It’s been super busy these past weeks, mainly due to the job that pays the bills. Not much time to take a camera for a spin, and neither time to write about it on these pages. But with things slowly getting back to normal, let me share the results of some recent photographic outings I managed to squeeze in none less. Like these couple of black & white images from a day trip to Pisa’s Piazza dei Miracoli we did the other week while spending time at our “south” home in Genoa. Continue after the jump for some history and photographs of this 13th century marble magic …
The star of the ensemble on the Piazza dei Miracoli is, without any doubt, one of the most iconic buildings in the world, the “Leaning Tower of Pisa”. The campanile (bell tower) of the cathedral was the final addition to the three prominent marble structures on the piazza. Its construction, led by architect Bonanno Pisano, started in 1173 and spanned a remarkable 177 years. It wasn’t until 1372 that the bell-chamber was finally incorporated. Within five years of initiating construction, when the tower had reached the third floor, the inferior subsoil and inadequate foundation caused the edifice to tilt towards the south. Recognizing the precarious situation, the construction was halted, allowing a century for the subsoil to stabilize and prevent the tower from collapsing.
After the project resumed in 1272, efforts were made to rectify the lean by constructing the upper floors with one side taller than the other. Eventually, in 1319, the seventh and final floor was added. Upon completion, the tower exhibited an inclination of approximately 1 degree, or 80 cm (2.5 feet) off the vertical axis. At its most extreme, prior to 1990, the lean was measured at approximately 5.5 degrees. By 2010, however, it had been reduced to about 4 degrees. Rising to a height of 60 meters, the tower was designed to house a total of seven primary bells. Today, the top of the campanile can be accessed again by climbing up 296 steps.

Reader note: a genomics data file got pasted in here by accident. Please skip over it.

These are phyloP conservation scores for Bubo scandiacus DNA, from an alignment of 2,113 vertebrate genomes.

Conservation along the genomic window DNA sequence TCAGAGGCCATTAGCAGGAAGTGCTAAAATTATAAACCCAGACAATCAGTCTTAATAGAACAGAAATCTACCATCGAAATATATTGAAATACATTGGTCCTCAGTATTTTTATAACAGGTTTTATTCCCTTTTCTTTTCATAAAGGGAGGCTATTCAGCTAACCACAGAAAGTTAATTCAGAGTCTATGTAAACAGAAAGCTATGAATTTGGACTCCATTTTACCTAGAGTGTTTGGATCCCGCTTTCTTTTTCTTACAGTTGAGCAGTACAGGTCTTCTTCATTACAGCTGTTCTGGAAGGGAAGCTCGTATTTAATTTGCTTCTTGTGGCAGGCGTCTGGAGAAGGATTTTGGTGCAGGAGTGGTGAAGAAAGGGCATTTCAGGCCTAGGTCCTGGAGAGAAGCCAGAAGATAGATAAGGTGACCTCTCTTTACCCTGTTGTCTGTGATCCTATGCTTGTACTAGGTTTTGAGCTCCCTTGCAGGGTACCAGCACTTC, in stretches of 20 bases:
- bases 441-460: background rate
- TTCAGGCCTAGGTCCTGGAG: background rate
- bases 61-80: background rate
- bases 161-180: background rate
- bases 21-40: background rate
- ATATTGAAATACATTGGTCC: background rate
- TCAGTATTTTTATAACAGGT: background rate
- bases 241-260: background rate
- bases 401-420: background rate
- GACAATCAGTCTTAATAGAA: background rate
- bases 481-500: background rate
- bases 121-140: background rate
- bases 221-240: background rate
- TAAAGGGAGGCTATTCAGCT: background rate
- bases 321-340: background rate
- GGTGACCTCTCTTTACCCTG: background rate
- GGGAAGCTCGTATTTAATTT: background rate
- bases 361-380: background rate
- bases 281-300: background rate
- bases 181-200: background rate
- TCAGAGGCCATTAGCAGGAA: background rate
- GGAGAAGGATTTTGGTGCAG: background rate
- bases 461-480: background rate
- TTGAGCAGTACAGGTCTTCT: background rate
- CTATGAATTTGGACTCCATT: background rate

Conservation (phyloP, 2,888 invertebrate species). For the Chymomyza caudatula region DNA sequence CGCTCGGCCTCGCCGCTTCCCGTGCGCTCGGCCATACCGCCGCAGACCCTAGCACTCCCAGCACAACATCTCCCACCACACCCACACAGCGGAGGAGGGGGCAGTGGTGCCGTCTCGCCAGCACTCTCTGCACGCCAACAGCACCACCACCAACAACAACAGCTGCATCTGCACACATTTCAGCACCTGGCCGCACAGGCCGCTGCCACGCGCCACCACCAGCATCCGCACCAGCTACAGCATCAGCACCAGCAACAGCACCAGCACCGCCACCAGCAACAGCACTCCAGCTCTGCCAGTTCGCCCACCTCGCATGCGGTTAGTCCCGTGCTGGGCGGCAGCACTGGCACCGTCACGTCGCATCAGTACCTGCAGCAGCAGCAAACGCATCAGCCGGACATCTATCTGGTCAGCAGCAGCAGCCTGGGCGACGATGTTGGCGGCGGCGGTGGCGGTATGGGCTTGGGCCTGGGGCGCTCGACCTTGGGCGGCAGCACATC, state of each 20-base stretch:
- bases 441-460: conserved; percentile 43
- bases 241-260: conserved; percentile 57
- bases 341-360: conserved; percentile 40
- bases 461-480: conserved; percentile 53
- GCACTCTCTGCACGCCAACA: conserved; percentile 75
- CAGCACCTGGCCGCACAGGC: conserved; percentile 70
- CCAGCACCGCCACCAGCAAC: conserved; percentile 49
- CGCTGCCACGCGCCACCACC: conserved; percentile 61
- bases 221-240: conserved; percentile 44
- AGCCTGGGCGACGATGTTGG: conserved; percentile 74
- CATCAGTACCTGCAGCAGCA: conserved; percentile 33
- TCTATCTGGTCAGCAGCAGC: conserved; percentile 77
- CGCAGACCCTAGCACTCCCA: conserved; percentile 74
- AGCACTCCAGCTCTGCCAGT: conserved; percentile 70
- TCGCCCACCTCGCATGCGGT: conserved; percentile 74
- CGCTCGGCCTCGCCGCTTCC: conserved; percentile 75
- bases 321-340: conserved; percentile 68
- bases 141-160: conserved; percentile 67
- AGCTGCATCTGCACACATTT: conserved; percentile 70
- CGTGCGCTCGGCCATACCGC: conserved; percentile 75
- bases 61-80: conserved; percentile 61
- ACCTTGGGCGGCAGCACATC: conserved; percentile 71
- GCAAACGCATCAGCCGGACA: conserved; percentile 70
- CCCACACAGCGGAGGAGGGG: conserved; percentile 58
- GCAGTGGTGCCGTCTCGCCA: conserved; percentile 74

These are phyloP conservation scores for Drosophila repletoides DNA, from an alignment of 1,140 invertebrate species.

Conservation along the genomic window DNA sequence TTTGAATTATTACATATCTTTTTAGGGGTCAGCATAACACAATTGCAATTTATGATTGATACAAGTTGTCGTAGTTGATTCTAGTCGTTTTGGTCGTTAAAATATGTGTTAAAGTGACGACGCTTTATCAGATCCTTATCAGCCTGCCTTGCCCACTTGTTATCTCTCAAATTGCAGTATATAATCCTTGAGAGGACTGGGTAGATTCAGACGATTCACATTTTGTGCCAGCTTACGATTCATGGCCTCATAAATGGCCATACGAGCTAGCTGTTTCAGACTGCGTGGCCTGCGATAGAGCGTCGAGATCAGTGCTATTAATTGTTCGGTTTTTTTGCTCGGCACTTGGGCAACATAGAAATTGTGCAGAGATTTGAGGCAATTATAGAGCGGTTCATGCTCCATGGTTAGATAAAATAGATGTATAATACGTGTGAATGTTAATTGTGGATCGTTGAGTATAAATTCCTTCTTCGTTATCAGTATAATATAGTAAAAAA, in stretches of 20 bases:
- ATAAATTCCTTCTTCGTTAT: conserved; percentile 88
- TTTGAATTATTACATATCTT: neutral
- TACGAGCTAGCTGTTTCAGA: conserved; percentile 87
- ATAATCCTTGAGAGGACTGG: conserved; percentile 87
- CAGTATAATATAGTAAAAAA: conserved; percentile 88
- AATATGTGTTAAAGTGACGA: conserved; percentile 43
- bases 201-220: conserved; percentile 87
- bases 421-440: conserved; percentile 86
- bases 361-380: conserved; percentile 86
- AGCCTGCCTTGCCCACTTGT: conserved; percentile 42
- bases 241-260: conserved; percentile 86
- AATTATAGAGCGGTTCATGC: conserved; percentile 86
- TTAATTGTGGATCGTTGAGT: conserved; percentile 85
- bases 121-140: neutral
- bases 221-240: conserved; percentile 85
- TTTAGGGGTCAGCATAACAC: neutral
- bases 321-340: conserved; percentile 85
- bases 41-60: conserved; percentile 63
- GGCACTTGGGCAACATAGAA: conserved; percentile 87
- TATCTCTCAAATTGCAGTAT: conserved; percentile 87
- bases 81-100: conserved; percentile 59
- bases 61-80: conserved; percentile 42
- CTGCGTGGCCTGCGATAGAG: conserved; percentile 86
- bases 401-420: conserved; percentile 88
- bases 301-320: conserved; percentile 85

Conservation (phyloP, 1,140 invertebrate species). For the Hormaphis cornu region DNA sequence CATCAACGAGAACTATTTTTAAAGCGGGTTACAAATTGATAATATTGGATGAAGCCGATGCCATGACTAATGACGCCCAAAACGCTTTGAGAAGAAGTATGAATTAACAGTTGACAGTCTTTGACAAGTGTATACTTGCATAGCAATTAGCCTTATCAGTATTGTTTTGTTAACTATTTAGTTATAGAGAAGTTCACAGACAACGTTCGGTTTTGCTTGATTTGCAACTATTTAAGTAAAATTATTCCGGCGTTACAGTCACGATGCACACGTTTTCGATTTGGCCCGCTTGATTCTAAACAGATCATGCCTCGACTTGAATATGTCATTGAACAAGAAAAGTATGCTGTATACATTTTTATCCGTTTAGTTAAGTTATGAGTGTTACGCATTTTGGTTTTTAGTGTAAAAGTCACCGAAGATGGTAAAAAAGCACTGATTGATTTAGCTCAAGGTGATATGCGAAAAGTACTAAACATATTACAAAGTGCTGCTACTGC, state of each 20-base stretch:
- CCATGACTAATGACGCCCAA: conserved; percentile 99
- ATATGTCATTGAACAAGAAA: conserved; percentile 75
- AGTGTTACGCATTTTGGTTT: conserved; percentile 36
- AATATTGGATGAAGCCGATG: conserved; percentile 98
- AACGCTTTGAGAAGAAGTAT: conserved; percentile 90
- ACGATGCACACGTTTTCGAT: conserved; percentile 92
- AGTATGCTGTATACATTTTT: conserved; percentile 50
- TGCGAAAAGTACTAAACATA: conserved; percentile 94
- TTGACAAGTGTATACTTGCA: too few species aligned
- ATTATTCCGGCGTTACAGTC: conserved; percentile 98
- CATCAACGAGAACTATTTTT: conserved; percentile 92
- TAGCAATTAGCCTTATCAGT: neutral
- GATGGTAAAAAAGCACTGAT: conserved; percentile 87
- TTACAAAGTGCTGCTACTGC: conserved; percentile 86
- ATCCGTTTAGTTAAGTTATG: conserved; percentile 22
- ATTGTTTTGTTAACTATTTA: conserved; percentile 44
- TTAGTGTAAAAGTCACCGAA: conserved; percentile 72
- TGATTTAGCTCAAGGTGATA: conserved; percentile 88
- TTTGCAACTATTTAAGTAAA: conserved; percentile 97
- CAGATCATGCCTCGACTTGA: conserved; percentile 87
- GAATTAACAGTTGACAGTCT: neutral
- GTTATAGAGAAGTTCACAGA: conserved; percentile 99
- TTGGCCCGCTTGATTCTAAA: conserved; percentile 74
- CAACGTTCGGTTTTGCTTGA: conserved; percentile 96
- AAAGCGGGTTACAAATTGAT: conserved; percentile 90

The Piazza dei Miracoli (Square of Miracles) is home to four principal religious edifices: the Pisa Cathedral, the Baptistery, the Camposanto Monumentale (Monumental Cemetery), and the Leaning Tower. The Piazza, partly paved and partly grassed, is a great example of European medieval art and one of the finest architectural complexes in the world.
The piazza’s history starts in the 11th century when Pisa was a powerful maritime republic. The cathedral was the first building to be constructed in 1063. Dedicated to Santa Maria Assunta (St. Mary of the Assumption), is a magnificent example of Romanesque architecture, incorporating elements of the classical, early Christian, Lombard-Emilian, and Byzantine styles. A magnificent facade of white and grey marble leads up to a spectacular row of colonnades and arches, with bronze doors depicting scenes from the New Testament. Inside, the cathedral is even more magnificent. The three-nave interior is adorned with stunning mosaics, a large dome towering above the nave.
The construction of then Baptistery (the largest in Italy with a circumference of more than 100 meters) began in 1152, but was only completed in the 14th century, when the loggia and the dome were added in Gothic style by famous artists and architects Nicola (father) and Giovanni (son) Pisano. A magnificent piece of 13th century art inside the Baptistry is the pulpit by Nicola Pisano, sculpted between 1255 and 1260.
The Camposanto Monumentale, the final of the four main structures to be built, was initiated in 1277 by architect Giovanni di Simone. It is said to be the most beautiful cemetery in the world and was constructed around a load of sacred soil brought back from Golgotha during the Crusades, hence its name, “Holy Field”. The Camposanto Monumentale once contained a large collection of Roman sculptures and sacrophagi, but now only about 80 are remaining. Along the walls and in the marble floor of the surrounding hallways the visitors can view the splendid tombs of many of Pisa’s noble families.
The Piazza dei Miracoli with its marble magic truly is one of the finest spiritual and architectural ensembles in the world. For this post, I decided to share a few images converted to monochrome in Lightroom Classic, as black & white brings out brilliantly the architectural splendor of this place. The photographs were taken with the Leica SL2-S and the Vario-Elmarit-SL 1:2.8/24-70 ASPH, plus a few iPhone shots mixed in. Like the last image of this post, where I wanted to capture the vastness of the monumental cemetery with an ultra wide angle shot – lying on the floor with my iPhone 😉
Wish you a great Wednesday!